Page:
Surry Community College’s PTK Honor Society Project Published in International Journal
Posted: Jul 23, 2020
Phi Theta Kappa Honor Society (PTK) recently selected Surry Community College’s academic research project to feature in its publication, “Civic Scholar: Phi Theta Kappa Journal of Undergraduate Research.”
“Civic Scholar” features 16 research projects by PTK chapters across the country on a wide range of topics including: “Exploring Disparities in Healthcare Based on Identities” and “Transforming Negative Community College Stigma into Positive Action.” There were 495 submissions for the third edition of Civic Scholar.
“We all know the key to success in college is driven by student engagement,” PTK President and CEO Dr. Lynn Tincher-Ladner said. “These 16 projects are the very best examples of how students apply innovative research and take meaningful action on the issues they care about most on their campuses and in their communities. We are proud to showcase their good and important work, and we are grateful to the Cooke Foundation for helping us share this work with others.”
Dr. Blake Ellis, PTK’s Vice President of Student Engagement added, “In publishing this journal, we hope to demonstrate something we have always known to be true: community college students are innovative scholars. They are conducting research that matters, drawing conclusions that reshape our understanding of the world, and taking action that leaves a lasting impact.”
Research was conducted as part of Phi Theta Kappa’s honors program, Honors in Action, and based on the topic, Transformations: Acknowledging, Assessing, and Achieving Change. The works published in Civic Scholar include both substantive research and community engagement — chapters ultimately turned their research into action by using their findings to meet specific community needs.
Surry Community College’s Chapter Advisor, Dr. Kathleen D. Fowler, who directed the project featured in the publication, is extremely proud of the students who dedicated their time and skills to work on it.
“Honors in Action projects are designed to help students grow as scholars and as leaders,” explains Fowler. “The students research a global issue and how it manifests within their community. Then they design a project, based on their research, to help their community members. Thus, they are making a positive impact through their service.”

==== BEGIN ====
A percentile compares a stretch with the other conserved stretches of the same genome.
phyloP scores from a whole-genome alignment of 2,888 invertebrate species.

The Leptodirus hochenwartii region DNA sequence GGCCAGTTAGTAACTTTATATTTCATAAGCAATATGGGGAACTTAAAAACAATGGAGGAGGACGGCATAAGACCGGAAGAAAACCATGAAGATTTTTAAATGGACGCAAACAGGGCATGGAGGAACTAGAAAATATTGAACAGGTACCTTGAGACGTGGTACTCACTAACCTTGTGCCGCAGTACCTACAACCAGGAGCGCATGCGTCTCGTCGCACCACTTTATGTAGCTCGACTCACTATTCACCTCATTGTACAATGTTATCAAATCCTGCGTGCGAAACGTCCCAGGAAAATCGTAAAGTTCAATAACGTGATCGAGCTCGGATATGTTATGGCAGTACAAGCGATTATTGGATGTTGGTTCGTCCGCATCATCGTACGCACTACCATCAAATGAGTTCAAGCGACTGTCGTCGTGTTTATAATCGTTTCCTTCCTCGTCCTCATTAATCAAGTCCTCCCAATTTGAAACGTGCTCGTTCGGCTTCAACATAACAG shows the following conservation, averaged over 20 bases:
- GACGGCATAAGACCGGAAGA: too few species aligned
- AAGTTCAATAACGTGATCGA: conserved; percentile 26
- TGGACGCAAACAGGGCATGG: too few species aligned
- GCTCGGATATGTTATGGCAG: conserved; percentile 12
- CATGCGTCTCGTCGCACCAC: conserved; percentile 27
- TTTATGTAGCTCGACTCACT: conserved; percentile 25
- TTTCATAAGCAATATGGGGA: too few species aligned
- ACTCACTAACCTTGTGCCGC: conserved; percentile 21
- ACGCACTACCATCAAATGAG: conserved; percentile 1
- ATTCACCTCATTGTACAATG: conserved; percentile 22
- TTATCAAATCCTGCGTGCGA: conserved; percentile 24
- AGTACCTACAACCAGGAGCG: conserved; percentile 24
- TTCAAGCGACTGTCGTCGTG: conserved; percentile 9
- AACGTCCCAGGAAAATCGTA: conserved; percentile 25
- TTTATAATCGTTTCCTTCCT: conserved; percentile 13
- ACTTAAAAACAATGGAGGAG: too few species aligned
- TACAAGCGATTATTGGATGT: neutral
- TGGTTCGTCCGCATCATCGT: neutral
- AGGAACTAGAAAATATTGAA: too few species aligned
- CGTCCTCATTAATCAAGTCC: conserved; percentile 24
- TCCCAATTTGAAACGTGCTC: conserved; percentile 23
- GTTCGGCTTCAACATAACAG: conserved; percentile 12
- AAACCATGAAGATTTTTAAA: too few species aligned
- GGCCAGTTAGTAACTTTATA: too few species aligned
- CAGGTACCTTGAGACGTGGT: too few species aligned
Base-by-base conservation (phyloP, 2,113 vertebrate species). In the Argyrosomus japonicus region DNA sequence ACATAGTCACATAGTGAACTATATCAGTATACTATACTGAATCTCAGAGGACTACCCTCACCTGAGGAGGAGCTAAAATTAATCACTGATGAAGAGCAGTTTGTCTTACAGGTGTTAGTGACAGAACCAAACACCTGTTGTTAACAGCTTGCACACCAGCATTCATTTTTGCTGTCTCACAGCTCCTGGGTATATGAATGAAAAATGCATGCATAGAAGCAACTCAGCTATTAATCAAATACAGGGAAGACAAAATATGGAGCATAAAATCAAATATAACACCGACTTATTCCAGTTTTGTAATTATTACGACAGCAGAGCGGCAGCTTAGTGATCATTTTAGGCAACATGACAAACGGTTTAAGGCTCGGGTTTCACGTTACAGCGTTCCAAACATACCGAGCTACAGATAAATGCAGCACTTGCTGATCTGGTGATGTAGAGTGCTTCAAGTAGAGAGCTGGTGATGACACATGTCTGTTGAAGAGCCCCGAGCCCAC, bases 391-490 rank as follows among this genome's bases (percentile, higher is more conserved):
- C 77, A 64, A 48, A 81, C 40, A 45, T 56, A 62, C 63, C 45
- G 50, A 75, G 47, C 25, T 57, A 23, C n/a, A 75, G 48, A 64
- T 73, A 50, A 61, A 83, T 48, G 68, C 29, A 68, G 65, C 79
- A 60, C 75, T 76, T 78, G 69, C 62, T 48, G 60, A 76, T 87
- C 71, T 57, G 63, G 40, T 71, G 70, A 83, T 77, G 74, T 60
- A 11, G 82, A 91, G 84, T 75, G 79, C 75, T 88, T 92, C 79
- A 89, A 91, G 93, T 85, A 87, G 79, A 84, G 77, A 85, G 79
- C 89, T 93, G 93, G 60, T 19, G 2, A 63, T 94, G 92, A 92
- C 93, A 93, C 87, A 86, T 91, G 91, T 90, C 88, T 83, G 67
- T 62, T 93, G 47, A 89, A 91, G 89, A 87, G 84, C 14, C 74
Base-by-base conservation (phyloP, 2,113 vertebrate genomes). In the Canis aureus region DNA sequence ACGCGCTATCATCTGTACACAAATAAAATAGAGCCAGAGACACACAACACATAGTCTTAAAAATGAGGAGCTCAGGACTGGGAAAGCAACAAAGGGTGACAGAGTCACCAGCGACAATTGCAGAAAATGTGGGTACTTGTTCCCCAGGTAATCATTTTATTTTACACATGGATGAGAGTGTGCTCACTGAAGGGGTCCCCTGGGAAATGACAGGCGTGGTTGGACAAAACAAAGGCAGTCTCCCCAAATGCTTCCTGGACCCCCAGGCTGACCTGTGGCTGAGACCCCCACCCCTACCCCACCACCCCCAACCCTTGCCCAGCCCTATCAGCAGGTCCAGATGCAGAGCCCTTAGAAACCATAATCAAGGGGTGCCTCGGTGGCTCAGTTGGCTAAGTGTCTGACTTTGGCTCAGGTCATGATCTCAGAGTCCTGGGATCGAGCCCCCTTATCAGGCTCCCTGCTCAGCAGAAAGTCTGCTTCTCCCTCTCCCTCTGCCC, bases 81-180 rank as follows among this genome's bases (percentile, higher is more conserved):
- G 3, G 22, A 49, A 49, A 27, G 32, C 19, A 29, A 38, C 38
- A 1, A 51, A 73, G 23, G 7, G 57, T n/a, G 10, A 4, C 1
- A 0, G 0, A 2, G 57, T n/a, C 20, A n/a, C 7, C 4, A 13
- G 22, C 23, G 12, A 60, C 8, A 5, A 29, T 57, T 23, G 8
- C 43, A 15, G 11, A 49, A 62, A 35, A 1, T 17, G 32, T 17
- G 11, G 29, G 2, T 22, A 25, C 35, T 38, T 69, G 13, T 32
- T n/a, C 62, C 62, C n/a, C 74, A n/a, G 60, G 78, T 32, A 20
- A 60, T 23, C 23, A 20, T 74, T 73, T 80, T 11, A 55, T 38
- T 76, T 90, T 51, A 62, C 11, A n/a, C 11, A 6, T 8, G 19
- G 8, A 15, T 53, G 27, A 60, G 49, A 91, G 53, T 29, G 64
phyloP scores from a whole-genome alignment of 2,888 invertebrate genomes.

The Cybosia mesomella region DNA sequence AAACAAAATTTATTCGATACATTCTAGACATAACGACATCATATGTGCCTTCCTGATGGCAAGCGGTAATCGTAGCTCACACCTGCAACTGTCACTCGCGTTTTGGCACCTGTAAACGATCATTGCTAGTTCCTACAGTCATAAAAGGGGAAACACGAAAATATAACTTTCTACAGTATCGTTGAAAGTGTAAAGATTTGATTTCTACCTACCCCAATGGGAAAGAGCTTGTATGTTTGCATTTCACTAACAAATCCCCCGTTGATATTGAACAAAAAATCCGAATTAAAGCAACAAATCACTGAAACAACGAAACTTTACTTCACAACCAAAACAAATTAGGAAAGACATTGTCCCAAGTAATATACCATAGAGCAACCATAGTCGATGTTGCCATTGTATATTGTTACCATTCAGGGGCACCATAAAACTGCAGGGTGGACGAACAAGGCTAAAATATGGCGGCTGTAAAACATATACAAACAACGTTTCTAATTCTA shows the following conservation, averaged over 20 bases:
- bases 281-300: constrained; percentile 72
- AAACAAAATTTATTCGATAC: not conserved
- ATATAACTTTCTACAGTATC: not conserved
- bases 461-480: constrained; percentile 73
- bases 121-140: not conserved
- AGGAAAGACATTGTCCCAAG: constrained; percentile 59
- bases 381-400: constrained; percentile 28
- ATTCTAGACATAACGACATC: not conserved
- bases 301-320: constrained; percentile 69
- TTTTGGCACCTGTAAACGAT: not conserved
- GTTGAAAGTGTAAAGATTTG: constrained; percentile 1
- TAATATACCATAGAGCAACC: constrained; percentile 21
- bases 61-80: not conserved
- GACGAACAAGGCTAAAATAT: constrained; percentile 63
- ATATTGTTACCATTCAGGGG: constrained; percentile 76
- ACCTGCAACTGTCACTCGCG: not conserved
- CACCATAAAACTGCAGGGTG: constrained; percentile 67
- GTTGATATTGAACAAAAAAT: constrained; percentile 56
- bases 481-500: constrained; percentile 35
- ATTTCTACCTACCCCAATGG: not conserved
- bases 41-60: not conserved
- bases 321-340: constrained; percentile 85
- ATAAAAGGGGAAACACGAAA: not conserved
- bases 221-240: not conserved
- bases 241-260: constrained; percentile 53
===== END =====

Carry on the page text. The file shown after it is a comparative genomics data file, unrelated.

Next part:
Surry’s Alpha Xi Tau Chapter of PTK entitled their research project, “Transforming Families Impacted by Substance Abuse: The Opposite of Addiction is Connection.” After completing their 2018/2019 Honors in Action project, they learned that the local region’s substance abuse problem was worsening, and education was essential to the solution. They also learned that helping those already addicted to substances was an extremely complex issue and outside the skill set of their team. With that knowledge, they developed this research question: “How does substance abuse impact families and friends of those who are addicted?”
Researching this topic led them to develop a student survey, which asked who was likely to be affected by the substance abuse of others and how they were likely to be affected. From the data they collected and analyzed, they concluded that all levels of family, from children to grandparents, are impacted in a multitude of ways. Yet, most people are not aware of resources available to help. They used these research findings to develop a plan of action.
The students partnered with Nancy Taylor, a Surry Community College instructor specializing in the psychology of addiction, and Mark Willis, the Surry County’s Opioid Response Director, to create a resource guide to help families impacted by substance abuse. They included counties where most Surry Community College’s students reside and included sections based on specific needs revealed through their research: food pantries, shelters, health care, counseling, and additional vital resources. They also searched for churches, organizations, and other groups that provide these types of services.
While collecting information, the students realized they would need two guides: one for resources in English and one for those provided in Spanish. After developing both, they shared them with students, college administrators, county officials, and community members to help connect families affected by substance abuse with available resources.
Phi Theta Kappa is the premier honor society recognizing the academic achievement of students at associate degree granting colleges and helping them to grow as scholars and leaders. The society is made up of more than 3.5 million members and nearly 1,300 chapters in 11 nations. Learn more at ptk.org.
For more information about Phi Theta Kappa, contact PTK's Faculty Advisor Dr. Kathleen Fowler at (336) 386-3560 or firstname.lastname@example.org or go to www.ptk.org. You can also follow the local chapter at on Facebook @surryPhiThetaKappa.